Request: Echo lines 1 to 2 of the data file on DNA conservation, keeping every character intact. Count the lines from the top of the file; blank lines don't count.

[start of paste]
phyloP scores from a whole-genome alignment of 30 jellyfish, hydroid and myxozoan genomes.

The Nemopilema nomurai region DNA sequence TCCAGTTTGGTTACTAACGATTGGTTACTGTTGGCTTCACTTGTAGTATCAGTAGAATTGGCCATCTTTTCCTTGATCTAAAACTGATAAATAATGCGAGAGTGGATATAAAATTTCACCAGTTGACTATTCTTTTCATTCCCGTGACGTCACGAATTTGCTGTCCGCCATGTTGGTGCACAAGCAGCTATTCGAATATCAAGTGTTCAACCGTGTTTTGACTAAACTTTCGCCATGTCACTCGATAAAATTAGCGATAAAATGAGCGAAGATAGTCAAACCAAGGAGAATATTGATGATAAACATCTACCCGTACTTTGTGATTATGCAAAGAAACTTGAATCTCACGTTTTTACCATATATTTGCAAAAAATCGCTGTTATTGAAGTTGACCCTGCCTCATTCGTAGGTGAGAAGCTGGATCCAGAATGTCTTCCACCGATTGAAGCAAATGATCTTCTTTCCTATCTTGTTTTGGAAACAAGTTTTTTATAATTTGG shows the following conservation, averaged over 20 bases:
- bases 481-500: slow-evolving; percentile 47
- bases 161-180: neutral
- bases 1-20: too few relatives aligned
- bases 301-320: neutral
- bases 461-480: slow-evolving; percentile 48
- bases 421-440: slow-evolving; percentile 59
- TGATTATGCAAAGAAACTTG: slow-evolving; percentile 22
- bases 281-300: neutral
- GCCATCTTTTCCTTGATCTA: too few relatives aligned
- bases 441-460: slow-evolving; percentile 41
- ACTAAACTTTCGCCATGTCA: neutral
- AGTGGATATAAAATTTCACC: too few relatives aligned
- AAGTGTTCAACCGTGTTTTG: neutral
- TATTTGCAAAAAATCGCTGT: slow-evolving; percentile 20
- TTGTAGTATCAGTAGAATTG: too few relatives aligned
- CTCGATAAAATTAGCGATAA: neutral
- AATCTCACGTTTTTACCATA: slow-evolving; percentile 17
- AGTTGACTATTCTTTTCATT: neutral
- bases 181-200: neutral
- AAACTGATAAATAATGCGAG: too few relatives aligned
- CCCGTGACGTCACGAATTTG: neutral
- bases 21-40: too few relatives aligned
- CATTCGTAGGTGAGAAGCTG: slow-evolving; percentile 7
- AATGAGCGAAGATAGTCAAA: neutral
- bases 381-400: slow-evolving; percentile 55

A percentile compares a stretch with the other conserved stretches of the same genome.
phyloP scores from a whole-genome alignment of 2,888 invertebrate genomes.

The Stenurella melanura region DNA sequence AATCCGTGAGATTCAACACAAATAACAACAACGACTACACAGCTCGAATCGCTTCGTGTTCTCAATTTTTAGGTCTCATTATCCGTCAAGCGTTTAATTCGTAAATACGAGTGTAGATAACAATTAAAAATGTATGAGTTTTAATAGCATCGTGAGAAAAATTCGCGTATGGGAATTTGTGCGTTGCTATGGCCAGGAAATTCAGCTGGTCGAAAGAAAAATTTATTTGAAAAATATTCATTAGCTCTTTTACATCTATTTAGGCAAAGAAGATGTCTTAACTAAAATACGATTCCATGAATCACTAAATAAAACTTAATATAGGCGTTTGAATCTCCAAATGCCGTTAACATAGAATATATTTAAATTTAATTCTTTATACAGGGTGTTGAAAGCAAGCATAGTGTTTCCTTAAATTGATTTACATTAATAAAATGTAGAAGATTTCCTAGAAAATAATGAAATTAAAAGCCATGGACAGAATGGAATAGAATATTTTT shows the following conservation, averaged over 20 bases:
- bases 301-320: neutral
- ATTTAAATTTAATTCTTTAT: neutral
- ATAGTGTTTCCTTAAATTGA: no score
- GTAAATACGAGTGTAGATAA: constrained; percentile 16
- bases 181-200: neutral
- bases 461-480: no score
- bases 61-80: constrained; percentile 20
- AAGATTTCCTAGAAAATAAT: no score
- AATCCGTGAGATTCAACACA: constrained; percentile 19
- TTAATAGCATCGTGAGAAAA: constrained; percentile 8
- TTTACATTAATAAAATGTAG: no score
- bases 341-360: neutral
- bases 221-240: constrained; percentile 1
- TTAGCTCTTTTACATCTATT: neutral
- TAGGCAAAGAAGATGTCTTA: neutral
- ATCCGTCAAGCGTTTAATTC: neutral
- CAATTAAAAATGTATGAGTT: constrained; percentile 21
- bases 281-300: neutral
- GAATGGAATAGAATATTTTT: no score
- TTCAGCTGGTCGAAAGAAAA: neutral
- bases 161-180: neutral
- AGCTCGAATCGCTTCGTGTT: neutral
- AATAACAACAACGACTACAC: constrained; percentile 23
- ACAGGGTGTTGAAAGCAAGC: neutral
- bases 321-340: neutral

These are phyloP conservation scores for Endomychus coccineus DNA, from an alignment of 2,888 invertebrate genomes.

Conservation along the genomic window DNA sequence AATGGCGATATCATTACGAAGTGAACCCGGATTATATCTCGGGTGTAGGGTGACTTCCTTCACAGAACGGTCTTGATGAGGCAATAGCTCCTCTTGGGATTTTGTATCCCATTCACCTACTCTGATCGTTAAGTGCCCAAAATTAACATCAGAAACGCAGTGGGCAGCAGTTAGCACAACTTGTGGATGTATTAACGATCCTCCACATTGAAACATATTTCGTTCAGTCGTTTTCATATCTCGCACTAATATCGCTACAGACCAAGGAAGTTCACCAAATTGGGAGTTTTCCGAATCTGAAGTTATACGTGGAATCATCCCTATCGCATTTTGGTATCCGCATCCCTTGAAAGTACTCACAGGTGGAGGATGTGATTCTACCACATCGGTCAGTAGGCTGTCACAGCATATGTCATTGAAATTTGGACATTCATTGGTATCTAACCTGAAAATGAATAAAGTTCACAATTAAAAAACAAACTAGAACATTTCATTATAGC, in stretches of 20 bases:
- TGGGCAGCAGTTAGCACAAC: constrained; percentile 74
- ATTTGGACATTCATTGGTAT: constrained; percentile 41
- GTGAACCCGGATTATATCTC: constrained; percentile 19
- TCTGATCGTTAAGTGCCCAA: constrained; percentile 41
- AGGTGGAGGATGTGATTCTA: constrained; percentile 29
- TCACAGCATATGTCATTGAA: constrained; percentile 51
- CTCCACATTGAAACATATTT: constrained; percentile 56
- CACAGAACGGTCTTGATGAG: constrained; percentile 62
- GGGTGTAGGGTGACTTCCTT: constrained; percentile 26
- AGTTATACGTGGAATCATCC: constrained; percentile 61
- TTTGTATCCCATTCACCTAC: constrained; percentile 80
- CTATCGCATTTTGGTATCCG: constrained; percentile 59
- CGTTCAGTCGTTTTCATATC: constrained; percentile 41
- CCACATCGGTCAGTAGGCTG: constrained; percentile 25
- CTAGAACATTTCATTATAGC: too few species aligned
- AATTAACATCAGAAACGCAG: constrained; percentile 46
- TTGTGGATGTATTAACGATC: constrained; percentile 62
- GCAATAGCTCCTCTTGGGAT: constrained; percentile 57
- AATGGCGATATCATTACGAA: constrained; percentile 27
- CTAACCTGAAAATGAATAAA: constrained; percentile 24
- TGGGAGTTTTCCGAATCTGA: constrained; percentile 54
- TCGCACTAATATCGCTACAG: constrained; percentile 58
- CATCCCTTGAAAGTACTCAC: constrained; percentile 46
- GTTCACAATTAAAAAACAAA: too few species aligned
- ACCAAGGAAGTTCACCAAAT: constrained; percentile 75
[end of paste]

phyloP scores from a whole-genome alignment of 30 jellyfish, hydroid and myxozoan genomes.

The Nemopilema nomurai region DNA sequence TCCAGTTTGGTTACTAACGATTGGTTACTGTTGGCTTCACTTGTAGTATCAGTAGAATTGGCCATCTTTTCCTTGATCTAAAACTGATAAATAATGCGAGAGTGGATATAAAATTTCACCAGTTGACTATTCTTTTCATTCCCGTGACGTCACGAATTTGCTGTCCGCCATGTTGGTGCACAAGCAGCTATTCGAATATCAAGTGTTCAACCGTGTTTTGACTAAACTTTCGCCATGTCACTCGATAAAATTAGCGATAAAATGAGCGAAGATAGTCAAACCAAGGAGAATATTGATGATAAACATCTACCCGTACTTTGTGATTATGCAAAGAAACTTGAATCTCACGTTTTTACCATATATTTGCAAAAAATCGCTGTTATTGAAGTTGACCCTGCCTCATTCGTAGGTGAGAAGCTGGATCCAGAATGTCTTCCACCGATTGAAGCAAATGATCTTCTTTCCTATCTTGTTTTGGAAACAAGTTTTTTATAATTTGG shows the following conservation, averaged over 20 bases: